Since the first time I mentioned to someone that I was actively seeking a publisher, I’ve gotten confused looks and the same question, over and over again: Why don’t you just self-publish an eBook on Amazon?

I know I’m not alone when I say that getting published the traditional way, with an editor and/or agent, with a carefully bound tome of printed pages that I can smell and feel and turn over in my hands, is quite simply my heart’s desire.

That is my goal for my novels: I want to see them on my bookshelf. I want spines with “Amy Deringer Robinson” printed on them resting between Poe and Salinger. I want books.

But my short stories… Well those I might be willing to self-publish as digital bite-sized fiction.

Thoughts?

Anyone have experience with this?

Anyone like to buy short stories on Amazon?

Still Reading, Still Writing

I don’t have a book review for you this weekend, but it’s for the best possible reason.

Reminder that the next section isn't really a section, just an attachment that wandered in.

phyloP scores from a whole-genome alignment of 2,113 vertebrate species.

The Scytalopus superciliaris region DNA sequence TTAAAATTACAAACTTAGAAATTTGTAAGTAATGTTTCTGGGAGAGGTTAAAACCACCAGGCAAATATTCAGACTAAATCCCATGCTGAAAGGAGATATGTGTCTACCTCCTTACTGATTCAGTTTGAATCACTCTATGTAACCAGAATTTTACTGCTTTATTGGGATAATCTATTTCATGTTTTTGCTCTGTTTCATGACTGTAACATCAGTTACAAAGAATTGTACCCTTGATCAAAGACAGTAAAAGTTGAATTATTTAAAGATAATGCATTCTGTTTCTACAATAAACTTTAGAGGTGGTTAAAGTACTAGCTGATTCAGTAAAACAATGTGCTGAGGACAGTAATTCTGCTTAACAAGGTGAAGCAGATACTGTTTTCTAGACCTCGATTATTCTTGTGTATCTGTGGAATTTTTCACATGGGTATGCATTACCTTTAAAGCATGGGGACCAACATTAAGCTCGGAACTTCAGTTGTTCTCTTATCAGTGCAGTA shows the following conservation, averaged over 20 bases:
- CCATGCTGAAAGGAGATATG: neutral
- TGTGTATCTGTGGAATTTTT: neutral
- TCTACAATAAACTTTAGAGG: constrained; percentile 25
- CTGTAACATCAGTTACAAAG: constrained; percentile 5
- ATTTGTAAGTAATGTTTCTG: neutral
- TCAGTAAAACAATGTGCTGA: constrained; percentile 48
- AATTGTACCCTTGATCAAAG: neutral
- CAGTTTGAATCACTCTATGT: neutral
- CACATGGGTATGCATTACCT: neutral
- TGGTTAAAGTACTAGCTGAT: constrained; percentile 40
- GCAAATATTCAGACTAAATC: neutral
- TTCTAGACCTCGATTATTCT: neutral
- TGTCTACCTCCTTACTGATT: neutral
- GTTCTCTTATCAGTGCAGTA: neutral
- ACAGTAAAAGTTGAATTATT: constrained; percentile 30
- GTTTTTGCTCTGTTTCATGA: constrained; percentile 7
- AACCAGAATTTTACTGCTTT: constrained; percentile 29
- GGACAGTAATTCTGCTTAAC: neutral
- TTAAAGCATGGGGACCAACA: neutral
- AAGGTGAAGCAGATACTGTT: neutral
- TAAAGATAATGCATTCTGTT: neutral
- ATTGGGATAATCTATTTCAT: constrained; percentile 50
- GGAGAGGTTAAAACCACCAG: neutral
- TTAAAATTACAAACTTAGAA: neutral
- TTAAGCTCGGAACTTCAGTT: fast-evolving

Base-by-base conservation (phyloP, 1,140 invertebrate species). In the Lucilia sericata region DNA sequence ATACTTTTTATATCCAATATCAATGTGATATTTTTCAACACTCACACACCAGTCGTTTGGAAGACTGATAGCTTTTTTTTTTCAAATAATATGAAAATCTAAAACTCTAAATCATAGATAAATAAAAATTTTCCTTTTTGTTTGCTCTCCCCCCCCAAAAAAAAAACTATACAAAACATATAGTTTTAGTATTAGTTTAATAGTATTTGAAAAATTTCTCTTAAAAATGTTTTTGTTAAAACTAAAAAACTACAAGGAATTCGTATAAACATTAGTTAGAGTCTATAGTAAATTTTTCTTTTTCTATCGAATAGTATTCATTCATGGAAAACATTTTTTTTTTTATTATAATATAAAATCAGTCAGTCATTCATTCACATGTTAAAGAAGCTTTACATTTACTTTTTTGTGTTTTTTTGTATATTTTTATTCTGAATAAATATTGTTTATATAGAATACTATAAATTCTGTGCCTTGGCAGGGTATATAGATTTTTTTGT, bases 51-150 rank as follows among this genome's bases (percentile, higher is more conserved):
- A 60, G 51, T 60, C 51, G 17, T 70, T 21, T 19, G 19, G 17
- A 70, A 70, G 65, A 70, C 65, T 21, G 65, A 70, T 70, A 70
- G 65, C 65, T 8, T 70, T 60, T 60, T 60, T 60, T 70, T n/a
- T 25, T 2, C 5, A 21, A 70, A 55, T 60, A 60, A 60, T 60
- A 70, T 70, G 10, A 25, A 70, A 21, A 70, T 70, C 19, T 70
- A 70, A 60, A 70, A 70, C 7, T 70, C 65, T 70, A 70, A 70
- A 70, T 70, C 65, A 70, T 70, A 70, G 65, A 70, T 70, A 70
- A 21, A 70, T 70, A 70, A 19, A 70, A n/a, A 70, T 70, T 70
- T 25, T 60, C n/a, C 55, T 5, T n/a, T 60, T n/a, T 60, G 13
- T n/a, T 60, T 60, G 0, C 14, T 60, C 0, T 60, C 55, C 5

I just can’t bring myself to rush this book.

Stay tuned for my upcoming review of Ted Chiang’s short story collection “Story of Your Life and Others”. This man has a peculiar genius for micro fiction. But no, I’ll go no further. I have to keep reading.

I submitted to the Angry Robot open submission call today, which makes for nearly 60 submissions of my novel since I completed it last Fall. I’m still suffering a sore temptation to rewrite the whole novel from its very beginning, but for now, I am recommitting to the goal of publishing with journals and magazines as I endure the long wait for feedback on my book.

Whatever it takes to keep writing, writing, writing.

Back to it!